As an aside, these ethical subjects can be distinguished from other geeks in precisely this respect: it is possible to become a “geeky” ethical subject whose telos is not freedom, but some other goal: entertainment, economic efficiency, mastery of technology, “community” etc. And it is also possible to NOT have the freedom to become an ethical subject in this sense. And perhaps it goes without saying, but it is also possible to have freedom as a telos without at all being concerned with technology, software, science etc.

With freedom as a telos, the problem becomes not just how to behave towards oneself and others, but enabling others to have the freedom these ethical subjects seek to cultivate in themselves. At the very heart of Free Software, for instance, is the suspicion that software tools are necessary to life–for expression, creation, communication and at some level, for ethical cultivation–and that it therefore matters how they are constructed because it will affect the ability of other people to achieve freedom (or to achieve an ethics based on the freedom these tools enable in them). I think this sounds absurd to many people because it gives software too much credit–it makes it out to be the essence of life rather than a simple adjunct. But it does not sound at all absurd to really serious makes of software or devices.

Two things follow from the effort to enable other people’s freedom through the creation of software: 1) this perhaps takes the activity out of the domain of ethical cultivation and into the domain of politics (in the sense Arendt gives it), the domain of work and making, with the implication that it becomes an eminently public activity rather than a private or subjective one; and 2) it invokes exactly that concern which first Mill and then Isaiah Berlin identified: any version of freedom that forces other people to adopt a particular practice–even in the name of freedom–is not worthy of the name. Freedom is freedom from (negative freedom), not a substantive form of life imposed on others in order to make them free (positive freedom). Many who despise the most “ideological” Free Software advocates (or Free Culture, or “Freedom to Marry” people) do so on exactly the latter count: you can’t force me to be free.

But, people who create Free Software or Free Culture are not doing it sui generis; they are not attempting to impose a form of freedom they have invented, or somehow, in some ideal sense, believe exists and can only be accessed through their creations. Rather they are responding to a context in which they perceive the status quo to be one of domination.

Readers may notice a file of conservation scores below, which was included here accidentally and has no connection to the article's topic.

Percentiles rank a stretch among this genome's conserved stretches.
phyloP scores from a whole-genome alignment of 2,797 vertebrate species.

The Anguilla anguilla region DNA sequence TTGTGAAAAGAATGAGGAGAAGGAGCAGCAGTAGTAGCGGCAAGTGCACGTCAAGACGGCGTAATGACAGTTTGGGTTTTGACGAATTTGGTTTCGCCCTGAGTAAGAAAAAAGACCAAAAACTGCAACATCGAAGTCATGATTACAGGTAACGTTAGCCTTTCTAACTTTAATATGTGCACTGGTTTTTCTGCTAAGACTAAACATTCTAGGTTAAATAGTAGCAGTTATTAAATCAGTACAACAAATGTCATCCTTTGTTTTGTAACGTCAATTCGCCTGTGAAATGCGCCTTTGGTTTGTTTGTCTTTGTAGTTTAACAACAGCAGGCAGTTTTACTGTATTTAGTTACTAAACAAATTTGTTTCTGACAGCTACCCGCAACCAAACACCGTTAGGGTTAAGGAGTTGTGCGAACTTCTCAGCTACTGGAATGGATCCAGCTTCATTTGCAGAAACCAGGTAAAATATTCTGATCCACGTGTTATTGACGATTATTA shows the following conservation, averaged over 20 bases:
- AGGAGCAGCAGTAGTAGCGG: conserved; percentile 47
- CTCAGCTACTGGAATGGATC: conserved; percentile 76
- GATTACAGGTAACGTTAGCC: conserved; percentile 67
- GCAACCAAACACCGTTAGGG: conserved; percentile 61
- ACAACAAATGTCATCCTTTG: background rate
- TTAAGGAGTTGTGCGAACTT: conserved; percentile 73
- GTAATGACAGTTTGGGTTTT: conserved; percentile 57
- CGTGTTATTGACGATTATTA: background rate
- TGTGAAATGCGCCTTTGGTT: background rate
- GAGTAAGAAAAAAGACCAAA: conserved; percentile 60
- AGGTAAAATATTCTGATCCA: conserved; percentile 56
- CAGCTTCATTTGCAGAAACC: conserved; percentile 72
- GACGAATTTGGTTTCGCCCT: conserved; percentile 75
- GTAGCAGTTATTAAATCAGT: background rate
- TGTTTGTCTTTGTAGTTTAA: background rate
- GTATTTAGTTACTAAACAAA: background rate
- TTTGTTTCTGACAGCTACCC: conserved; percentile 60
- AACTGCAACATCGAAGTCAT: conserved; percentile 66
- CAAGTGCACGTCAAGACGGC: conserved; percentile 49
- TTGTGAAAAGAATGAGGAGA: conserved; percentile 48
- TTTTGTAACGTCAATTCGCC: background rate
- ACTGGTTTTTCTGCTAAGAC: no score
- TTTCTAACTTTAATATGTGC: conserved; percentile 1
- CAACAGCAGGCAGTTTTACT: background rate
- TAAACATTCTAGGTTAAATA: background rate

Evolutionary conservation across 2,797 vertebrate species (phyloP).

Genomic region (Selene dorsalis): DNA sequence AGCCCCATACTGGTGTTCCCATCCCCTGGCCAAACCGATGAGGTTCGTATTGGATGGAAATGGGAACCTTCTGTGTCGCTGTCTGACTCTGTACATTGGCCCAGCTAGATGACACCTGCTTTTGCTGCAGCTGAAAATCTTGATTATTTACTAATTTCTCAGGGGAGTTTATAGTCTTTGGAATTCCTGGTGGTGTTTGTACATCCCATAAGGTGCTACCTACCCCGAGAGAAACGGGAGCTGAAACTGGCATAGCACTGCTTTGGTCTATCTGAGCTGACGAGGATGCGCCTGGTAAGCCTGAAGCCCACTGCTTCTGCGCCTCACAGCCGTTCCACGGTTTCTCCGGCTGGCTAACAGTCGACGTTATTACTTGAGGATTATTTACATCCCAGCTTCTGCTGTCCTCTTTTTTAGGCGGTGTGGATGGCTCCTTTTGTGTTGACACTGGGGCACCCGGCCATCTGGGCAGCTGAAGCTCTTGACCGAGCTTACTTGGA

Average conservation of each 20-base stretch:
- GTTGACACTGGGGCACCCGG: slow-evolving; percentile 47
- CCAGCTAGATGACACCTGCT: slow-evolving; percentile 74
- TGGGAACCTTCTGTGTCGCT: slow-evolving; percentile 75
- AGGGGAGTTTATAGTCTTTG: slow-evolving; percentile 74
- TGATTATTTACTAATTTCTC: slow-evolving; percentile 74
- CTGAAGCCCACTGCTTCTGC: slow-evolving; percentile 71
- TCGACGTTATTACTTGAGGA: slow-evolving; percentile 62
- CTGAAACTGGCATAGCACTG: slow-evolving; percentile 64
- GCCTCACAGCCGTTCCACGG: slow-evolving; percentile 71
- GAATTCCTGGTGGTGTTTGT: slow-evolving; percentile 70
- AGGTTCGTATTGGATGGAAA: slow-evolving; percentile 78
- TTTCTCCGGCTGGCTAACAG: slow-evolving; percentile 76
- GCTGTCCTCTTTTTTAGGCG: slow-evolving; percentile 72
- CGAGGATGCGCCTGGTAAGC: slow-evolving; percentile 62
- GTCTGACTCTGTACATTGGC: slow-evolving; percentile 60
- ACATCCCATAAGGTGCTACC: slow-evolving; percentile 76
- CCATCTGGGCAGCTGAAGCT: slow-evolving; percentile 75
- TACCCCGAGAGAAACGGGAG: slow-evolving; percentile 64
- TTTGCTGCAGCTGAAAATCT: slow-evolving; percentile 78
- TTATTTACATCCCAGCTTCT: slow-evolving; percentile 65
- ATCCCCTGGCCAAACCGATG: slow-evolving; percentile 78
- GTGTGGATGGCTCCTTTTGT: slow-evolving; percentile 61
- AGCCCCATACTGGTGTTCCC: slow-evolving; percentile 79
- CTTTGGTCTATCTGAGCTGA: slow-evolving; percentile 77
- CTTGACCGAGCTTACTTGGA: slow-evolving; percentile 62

Return for a moment to the “ideological” slogans of freedom. The de facto mode of marketing almost all new technologies is to emphasize how they will liberate us, free us from drudgery, create new possibilities for action we had never imagined, etc. (iPad 3 will make you free! Internet Freedom will topple regimes!). It is a very common intuition that what they actually do is “enslave” us, and in more than one way. First by subjecting us to a form of life, a mode of interacting with devices and other people that we had no role in cultivating and second, they dominate us in the very freedom-specific sense of creating a form of arbitrary power to which we must submit if we wish to use them. The former of these is the more ambivalent: sometimes we do want other people to invent new forms of life and to offer us the chance to adopt them. Sometimes, these technologies do enable forms of life that were impossible without them. Good/bad design, good/bad architecture, good/bad city planning all participate in a similar ambivalence. We love this city so we submit to the traffic problem; or we love this building because it enables certain forms of life so we submit to the fact that it is has bad ventilation, and so on. But it is the second of these implications to which much of the high-tech talk of “freedom” in free software, free culture, freedom in the cloud, responds today: non-domination.

Free Software is a practice of making that responds to the fact that most, if not all, new technologies are provided by corporations who possess a form of arbitrary power over their users. It is not a question of active interference by these corporations (except when it is)–active invasion of privacy or even passive surveillance (except when it is). Rather it is the fact that these entities’ power is arbitrary which angers and motivates these actors.

This is where being careful about the meaning of freedom is helpful. For those who would define freedom strictly as noninterference (strong “negative liberty” in Berlin’s sense) in the context of technological infrastructures, the paradox of the “contented slave” confronts them. It is eminently possible that we could live happily with Apple, Google, Facebook and a handful of other mega-corporations who promise not to do evil; it is possible to never experience either harm or interference from them–but we will still be subject to their arbitrary power, which is to say, they reserve the right to interfere when it serves their interests, not ours. For those who would define freedom as non-domination, then this is most certainly an unfree state of affairs.

There is an unease here, primarily for philosophers, I think, because they tend to associate power strictly with the State, and not with corporations, who are more likely to be seen as actors vis-a-vis the State. But they can be both (dominating citizens and dominated by the State; or in some cases, pace rupert murdoch, dominating both citizens and the State), and we really have no theory of freedom to adequately account for this complex relation.